Features 12 different neutral shades in mattes and shimmers. Easy to blend and has good pigmentation. Great for creating full eye looks.
Palettes occasionally break while in transit.
Single shadows are available in a wide variety of colors and in matte, pearl, and sparkle shades. Easy to apply. Some shades offer different dimensions of color in one shade.
Some of the shades aren't very pigmented.
Available in 12 different quad color combinations. Lasts up to 16 hours without creasing. Can be used for both natural and dramatic eye looks.
Some shades have a lot of fallout.
Each palette has 16 different coordinating shades. Available in 4 different color collections. Cruelty-free. Includes matte and shimmer shades. Easy to apply.
Some of the shades aren't very pigmented and each shade is fairly small.
We recommend these products based on an intensive research process that's designed to cut through the noise and find the top products in this space. Guided by experts, we spend hours looking into the factors that matter, to bring you these selections.
If you want to draw attention to your eyes, makeup is the easiest way to do it. Eyeshadow, in particular, allows you to play with color, finish, and texture to really highlight your eyes. But whether you’ve just started wearing makeup or are an experienced makeup junkie, drugstore eyeshadow is a perfect option if you want to experiment with various looks.
Drugstore eyeshadows are available in several different formulas, so there’s an option no matter your skin type. You can find plenty of shadow singles, duos, trios, and quads at the drugstore, but eyeshadow palettes with five or more colors are also more common among affordable brands in recent years. Drugstore eyeshadow options have improved when it comes to finish and color choices too.
Drugstore eyeshadow is available in several different formulas. Each one has its own texture and application method.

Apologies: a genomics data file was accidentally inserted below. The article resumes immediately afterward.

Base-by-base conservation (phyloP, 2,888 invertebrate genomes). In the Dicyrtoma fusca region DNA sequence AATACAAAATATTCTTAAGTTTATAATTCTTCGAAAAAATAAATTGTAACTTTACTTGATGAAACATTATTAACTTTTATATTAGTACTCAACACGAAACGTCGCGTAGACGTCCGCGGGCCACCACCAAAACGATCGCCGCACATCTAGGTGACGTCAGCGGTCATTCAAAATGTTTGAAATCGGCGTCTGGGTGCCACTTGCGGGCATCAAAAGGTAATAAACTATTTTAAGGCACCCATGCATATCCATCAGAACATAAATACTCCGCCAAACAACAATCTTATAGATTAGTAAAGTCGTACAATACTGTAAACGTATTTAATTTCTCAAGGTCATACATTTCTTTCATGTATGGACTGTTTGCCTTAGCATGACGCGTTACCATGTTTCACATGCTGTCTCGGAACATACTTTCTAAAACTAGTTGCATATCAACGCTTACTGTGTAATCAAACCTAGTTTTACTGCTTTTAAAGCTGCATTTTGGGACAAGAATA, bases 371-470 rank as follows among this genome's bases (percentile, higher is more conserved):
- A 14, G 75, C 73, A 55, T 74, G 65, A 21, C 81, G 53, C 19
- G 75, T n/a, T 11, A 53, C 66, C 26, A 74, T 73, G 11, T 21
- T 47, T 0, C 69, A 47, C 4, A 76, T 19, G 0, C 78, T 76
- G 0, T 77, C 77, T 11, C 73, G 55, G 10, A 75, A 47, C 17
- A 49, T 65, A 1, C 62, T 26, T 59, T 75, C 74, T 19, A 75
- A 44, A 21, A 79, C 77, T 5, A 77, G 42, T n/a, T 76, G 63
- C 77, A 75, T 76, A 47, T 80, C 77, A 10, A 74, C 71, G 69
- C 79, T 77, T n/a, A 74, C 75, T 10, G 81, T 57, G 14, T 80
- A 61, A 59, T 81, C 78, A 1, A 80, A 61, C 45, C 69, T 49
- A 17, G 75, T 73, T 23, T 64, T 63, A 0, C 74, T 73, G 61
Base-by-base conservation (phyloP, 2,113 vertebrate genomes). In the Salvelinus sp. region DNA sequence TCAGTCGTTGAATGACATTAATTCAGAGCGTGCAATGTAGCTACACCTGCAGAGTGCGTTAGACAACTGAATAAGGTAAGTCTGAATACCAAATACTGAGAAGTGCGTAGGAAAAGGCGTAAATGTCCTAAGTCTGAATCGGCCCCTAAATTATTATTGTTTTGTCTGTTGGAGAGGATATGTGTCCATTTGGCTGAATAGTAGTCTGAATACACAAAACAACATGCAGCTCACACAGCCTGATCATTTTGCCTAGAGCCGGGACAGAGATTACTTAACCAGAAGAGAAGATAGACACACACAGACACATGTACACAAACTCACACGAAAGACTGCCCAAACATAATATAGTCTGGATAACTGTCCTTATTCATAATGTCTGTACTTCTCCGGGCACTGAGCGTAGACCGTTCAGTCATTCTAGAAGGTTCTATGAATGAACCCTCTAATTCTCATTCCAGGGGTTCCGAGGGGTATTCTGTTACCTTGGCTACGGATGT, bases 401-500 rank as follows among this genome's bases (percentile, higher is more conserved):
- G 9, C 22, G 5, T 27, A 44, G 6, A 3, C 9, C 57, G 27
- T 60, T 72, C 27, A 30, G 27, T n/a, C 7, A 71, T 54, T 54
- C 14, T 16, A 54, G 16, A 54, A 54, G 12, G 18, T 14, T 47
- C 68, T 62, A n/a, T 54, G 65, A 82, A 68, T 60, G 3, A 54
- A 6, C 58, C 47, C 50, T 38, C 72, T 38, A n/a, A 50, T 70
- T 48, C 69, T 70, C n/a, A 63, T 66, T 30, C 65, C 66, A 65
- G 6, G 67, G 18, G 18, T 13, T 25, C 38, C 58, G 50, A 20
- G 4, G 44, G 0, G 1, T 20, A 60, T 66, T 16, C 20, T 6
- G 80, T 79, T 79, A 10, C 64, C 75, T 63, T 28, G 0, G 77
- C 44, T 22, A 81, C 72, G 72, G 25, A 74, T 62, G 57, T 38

Pressed powder eyeshadows are the most common option at the drugstore and the most popular eyeshadow formula overall. These are finely milled powders mixed with binders and fillers that are then pressed into pans. Pressed powder shadow is available in a wide range of colors and finishes and is usually applied with a brush or sponge-tipped applicator.
Loose powder eyeshadows, also known as eyeshadow pigments, are also made with finely milled powder, but they don’t contain any binders. The shadow has a loose texture and typically comes in a small pot or jar. Loose powder eyeshadows can provide more intense color than pressed options, but they can be messy to apply.
Cream eyeshadows have a soft, creamy texture and come in small jars or pots. They’re usually applied with clean fingers, but synthetic brushes also work well. Cream shadows are more hydrating than powder formulas, but they don’t hold up as well to heat and humidity. They can be used on their own or serve as a base for powder eyeshadow.
Pencils are an alternative to cream shadows that work well for application on the go. Eyeshadow pencils also have a creamy texture, but they come in pencil or crayon form, allowing you to swipe them over your eyelids directly from the tube.